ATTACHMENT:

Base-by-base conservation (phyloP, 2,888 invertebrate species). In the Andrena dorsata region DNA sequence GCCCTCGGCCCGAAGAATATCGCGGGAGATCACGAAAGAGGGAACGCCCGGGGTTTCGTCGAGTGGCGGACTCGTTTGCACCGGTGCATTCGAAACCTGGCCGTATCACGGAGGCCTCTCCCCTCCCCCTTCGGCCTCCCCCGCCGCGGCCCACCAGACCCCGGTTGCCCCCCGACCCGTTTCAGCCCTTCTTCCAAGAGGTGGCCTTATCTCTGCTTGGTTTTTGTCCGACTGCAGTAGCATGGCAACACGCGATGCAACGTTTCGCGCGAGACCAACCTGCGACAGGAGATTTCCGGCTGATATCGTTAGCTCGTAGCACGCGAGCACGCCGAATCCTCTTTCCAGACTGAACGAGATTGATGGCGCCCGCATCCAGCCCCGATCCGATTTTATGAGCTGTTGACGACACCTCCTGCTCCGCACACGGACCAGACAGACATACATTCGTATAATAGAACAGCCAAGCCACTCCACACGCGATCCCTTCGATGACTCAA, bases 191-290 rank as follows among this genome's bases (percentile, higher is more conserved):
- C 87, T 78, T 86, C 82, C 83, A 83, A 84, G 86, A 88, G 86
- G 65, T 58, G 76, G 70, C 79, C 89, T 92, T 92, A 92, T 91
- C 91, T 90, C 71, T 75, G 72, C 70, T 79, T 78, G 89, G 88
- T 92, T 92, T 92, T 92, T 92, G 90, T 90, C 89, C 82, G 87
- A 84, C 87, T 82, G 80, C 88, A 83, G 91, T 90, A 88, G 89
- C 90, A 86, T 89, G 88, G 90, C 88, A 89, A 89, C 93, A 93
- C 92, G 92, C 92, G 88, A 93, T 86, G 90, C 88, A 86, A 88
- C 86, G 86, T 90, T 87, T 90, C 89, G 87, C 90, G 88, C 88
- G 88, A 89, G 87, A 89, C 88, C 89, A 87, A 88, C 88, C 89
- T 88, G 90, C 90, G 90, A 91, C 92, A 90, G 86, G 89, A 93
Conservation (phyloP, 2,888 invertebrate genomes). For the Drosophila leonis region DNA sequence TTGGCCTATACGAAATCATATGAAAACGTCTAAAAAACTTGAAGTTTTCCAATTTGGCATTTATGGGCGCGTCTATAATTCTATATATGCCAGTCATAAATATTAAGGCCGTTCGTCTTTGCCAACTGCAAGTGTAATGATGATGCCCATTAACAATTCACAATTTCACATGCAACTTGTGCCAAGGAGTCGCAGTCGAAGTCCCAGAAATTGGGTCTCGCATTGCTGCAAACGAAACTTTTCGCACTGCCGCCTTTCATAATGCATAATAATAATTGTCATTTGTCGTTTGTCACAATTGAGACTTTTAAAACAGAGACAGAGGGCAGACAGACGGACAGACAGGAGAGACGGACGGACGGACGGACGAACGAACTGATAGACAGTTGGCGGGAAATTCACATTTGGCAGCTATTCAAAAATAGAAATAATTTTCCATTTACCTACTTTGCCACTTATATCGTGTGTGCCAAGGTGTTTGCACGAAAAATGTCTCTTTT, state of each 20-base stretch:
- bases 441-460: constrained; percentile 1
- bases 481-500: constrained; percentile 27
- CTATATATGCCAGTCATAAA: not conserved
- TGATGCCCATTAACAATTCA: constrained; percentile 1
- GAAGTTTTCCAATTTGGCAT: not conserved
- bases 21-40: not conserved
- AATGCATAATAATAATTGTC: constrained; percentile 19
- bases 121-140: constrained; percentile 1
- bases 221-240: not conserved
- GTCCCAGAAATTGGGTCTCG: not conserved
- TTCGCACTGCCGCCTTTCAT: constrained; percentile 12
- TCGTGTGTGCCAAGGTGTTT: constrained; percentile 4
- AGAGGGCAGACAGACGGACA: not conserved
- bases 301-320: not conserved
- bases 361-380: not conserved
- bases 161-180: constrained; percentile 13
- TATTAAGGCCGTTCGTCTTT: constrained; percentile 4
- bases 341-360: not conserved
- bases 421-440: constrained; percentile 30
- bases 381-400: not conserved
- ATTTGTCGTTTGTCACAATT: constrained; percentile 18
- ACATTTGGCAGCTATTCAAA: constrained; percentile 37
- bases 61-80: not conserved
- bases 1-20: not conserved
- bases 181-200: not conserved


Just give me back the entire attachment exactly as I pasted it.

Base-by-base conservation (phyloP, 2,888 invertebrate species). In the Andrena dorsata region DNA sequence GCCCTCGGCCCGAAGAATATCGCGGGAGATCACGAAAGAGGGAACGCCCGGGGTTTCGTCGAGTGGCGGACTCGTTTGCACCGGTGCATTCGAAACCTGGCCGTATCACGGAGGCCTCTCCCCTCCCCCTTCGGCCTCCCCCGCCGCGGCCCACCAGACCCCGGTTGCCCCCCGACCCGTTTCAGCCCTTCTTCCAAGAGGTGGCCTTATCTCTGCTTGGTTTTTGTCCGACTGCAGTAGCATGGCAACACGCGATGCAACGTTTCGCGCGAGACCAACCTGCGACAGGAGATTTCCGGCTGATATCGTTAGCTCGTAGCACGCGAGCACGCCGAATCCTCTTTCCAGACTGAACGAGATTGATGGCGCCCGCATCCAGCCCCGATCCGATTTTATGAGCTGTTGACGACACCTCCTGCTCCGCACACGGACCAGACAGACATACATTCGTATAATAGAACAGCCAAGCCACTCCACACGCGATCCCTTCGATGACTCAA, bases 191-290 rank as follows among this genome's bases (percentile, higher is more conserved):
- C 87, T 78, T 86, C 82, C 83, A 83, A 84, G 86, A 88, G 86
- G 65, T 58, G 76, G 70, C 79, C 89, T 92, T 92, A 92, T 91
- C 91, T 90, C 71, T 75, G 72, C 70, T 79, T 78, G 89, G 88
- T 92, T 92, T 92, T 92, T 92, G 90, T 90, C 89, C 82, G 87
- A 84, C 87, T 82, G 80, C 88, A 83, G 91, T 90, A 88, G 89
- C 90, A 86, T 89, G 88, G 90, C 88, A 89, A 89, C 93, A 93
- C 92, G 92, C 92, G 88, A 93, T 86, G 90, C 88, A 86, A 88
- C 86, G 86, T 90, T 87, T 90, C 89, G 87, C 90, G 88, C 88
- G 88, A 89, G 87, A 89, C 88, C 89, A 87, A 88, C 88, C 89
- T 88, G 90, C 90, G 90, A 91, C 92, A 90, G 86, G 89, A 93
Conservation (phyloP, 2,888 invertebrate genomes). For the Drosophila leonis region DNA sequence TTGGCCTATACGAAATCATATGAAAACGTCTAAAAAACTTGAAGTTTTCCAATTTGGCATTTATGGGCGCGTCTATAATTCTATATATGCCAGTCATAAATATTAAGGCCGTTCGTCTTTGCCAACTGCAAGTGTAATGATGATGCCCATTAACAATTCACAATTTCACATGCAACTTGTGCCAAGGAGTCGCAGTCGAAGTCCCAGAAATTGGGTCTCGCATTGCTGCAAACGAAACTTTTCGCACTGCCGCCTTTCATAATGCATAATAATAATTGTCATTTGTCGTTTGTCACAATTGAGACTTTTAAAACAGAGACAGAGGGCAGACAGACGGACAGACAGGAGAGACGGACGGACGGACGGACGAACGAACTGATAGACAGTTGGCGGGAAATTCACATTTGGCAGCTATTCAAAAATAGAAATAATTTTCCATTTACCTACTTTGCCACTTATATCGTGTGTGCCAAGGTGTTTGCACGAAAAATGTCTCTTTT, state of each 20-base stretch:
- bases 441-460: constrained; percentile 1
- bases 481-500: constrained; percentile 27
- CTATATATGCCAGTCATAAA: not conserved
- TGATGCCCATTAACAATTCA: constrained; percentile 1
- GAAGTTTTCCAATTTGGCAT: not conserved
- bases 21-40: not conserved
- AATGCATAATAATAATTGTC: constrained; percentile 19
- bases 121-140: constrained; percentile 1
- bases 221-240: not conserved
- GTCCCAGAAATTGGGTCTCG: not conserved
- TTCGCACTGCCGCCTTTCAT: constrained; percentile 12
- TCGTGTGTGCCAAGGTGTTT: constrained; percentile 4
- AGAGGGCAGACAGACGGACA: not conserved
- bases 301-320: not conserved
- bases 361-380: not conserved
- bases 161-180: constrained; percentile 13
- TATTAAGGCCGTTCGTCTTT: constrained; percentile 4
- bases 341-360: not conserved
- bases 421-440: constrained; percentile 30
- bases 381-400: not conserved
- ATTTGTCGTTTGTCACAATT: constrained; percentile 18
- ACATTTGGCAGCTATTCAAA: constrained; percentile 37
- bases 61-80: not conserved
- bases 1-20: not conserved
- bases 181-200: not conserved